Posted tagged ‘ironing’

“It’s true, I’ve become one of those grumpy older women.”

November 10, 2015

This morning I had a meeting at 9. When I got home, I went back to bed and slept almost three hours. The clouds and the dampness don’t seem to engender high spirits and frivolity. I’m tired and I’m grouchy, and I pity anyone who crosses my path. Luckily, though, I’m in for the day so the rest of the world is safe from me.

Working in a high school meant dealing with people, mostly teenagers, all day long. I was generally pleasant but occasionally had one of those days. When I did, the news about my mood spread like wildfire among the kids. They knew this was not a day to be tossed from class. This was a day to walk on egg shells and be especially polite.

Nothing will be accomplished by me today. The laundry sits in the hall as testament to my lack of energy and my lack of interest. The other day I went through the closet to find all my winter hats and mittens. I knocked down some games, some books and a couple of coats. I found almost everything except two mittens are singles. Somewhere are the other two. I, however, choose not to tackle the closet again as I expect that what I put back is tenuous and might just fall again. Usually I would be obsessed with the need to rejoin the couples. Not today!

I do have some napkins which need to be ironed. They have been piled on the desk chair for a few months, okay maybe even a bit longer than that. I’m thinking I might just iron them today. It’s an easy task, unlike the laundry which necessitates up and down stairs a few times then folding the clothes and putting them away. With the napkins I can sit down and use my table as an ironing board. I can even watch TV. This day might just go down in the annals as one filled with accomplishment.

Tomorrow I have a doctor’s appointment. He’s keeping an eye on my cholesterol and checks it every six months. When he asks me how I’ve been feeling, I don’t think he’ll take grouchy as an answer, but I might just give it to him anyway. After all, he did ask.

“The cat wrinkled its nose and managed to look unimpressed. “Calling cats,” it confided, “tends to be a rather overrated activity. Might as well call a whirlwind.”

September 24, 2015

A gorgeous day today with temperatures in the mid 70’s, lots of sun and a northern breeze chilly on the back of my neck. Grace and I went to the dump this morning, and it was nearly deserted. I guess Thursday is not a popular dump day.

When the breeze blows, I can hear the rustling sounds of the leaves on the trees and of the few which have fallen on the grass, victims of the wind rather than the season. We are still far away from changing colors and the baring of the trees. Today is more of summer than fall.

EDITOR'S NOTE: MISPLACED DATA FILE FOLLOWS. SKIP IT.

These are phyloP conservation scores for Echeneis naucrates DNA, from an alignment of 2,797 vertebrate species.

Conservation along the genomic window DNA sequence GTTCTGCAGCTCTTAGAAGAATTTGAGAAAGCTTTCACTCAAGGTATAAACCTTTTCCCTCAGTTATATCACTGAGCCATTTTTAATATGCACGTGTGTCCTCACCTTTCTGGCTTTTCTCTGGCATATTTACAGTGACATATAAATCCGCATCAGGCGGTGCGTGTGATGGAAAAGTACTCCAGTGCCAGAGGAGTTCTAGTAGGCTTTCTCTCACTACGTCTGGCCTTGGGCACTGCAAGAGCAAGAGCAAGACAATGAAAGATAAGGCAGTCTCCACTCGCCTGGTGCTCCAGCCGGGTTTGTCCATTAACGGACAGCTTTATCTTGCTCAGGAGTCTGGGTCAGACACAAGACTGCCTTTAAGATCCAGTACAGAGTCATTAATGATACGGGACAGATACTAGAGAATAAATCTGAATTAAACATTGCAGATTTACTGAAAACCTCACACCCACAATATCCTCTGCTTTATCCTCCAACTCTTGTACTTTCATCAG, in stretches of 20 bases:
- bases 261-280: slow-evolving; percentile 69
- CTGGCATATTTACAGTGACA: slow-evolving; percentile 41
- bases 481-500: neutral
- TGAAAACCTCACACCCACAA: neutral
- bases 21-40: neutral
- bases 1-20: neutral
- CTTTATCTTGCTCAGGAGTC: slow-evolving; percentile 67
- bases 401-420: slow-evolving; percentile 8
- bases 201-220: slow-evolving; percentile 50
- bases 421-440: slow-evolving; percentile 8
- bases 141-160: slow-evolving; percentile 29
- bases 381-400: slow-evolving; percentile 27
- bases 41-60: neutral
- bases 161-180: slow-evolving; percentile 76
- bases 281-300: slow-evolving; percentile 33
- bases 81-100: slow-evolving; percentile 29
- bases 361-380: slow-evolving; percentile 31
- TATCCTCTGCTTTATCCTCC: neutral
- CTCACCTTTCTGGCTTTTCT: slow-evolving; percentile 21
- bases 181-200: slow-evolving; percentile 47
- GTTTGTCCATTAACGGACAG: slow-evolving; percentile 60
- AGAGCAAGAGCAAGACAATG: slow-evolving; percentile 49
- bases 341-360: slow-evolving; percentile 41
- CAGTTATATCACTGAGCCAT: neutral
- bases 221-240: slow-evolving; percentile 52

My dance card is empty until Sunday. I guess I’m stuck doing the wash, a bit of ironing and changing my bed. The ironing is dinner napkins which tend to get really wrinkly even in the dryer. I have a small board I can fit on the table and iron while I watch TV. I save all the napkins until I get a large enough number to make ironing worth while. At last count I had ten.

Cats are tricky creatures. Yesterday morning Maddie never appeared for our morning greeting. I called her by name and made that lip sound cats seem to like but still no Maddie. I got worried so I checked all her favorite haunts on this floor then went upstairs and looked in the eaves, under beds and in closets in case I had locked her in. All the while I kept making that sound, still no Maddie. Fern, from her perch on the couch, stared at me as if I were crazy. Gracie followed me. I went upstairs again and pulled the guest beds out from the wall in case I had missed her way in the back where under the bed is the darkest. No Maddie. I came back downstairs worried about her and wondering where else I could look. I didn’t have to look anywhere. Maddie was standing on the table in the den. I patted her and scratched by her tail though I really wanted to wring her neck. I swear she was chuckling

“Life is a series of natural and spontaneous changes. Don’t resist them; that only creates sorrow. Let reality be reality. Let things flow naturally forward in whatever way they like.”

September 4, 2014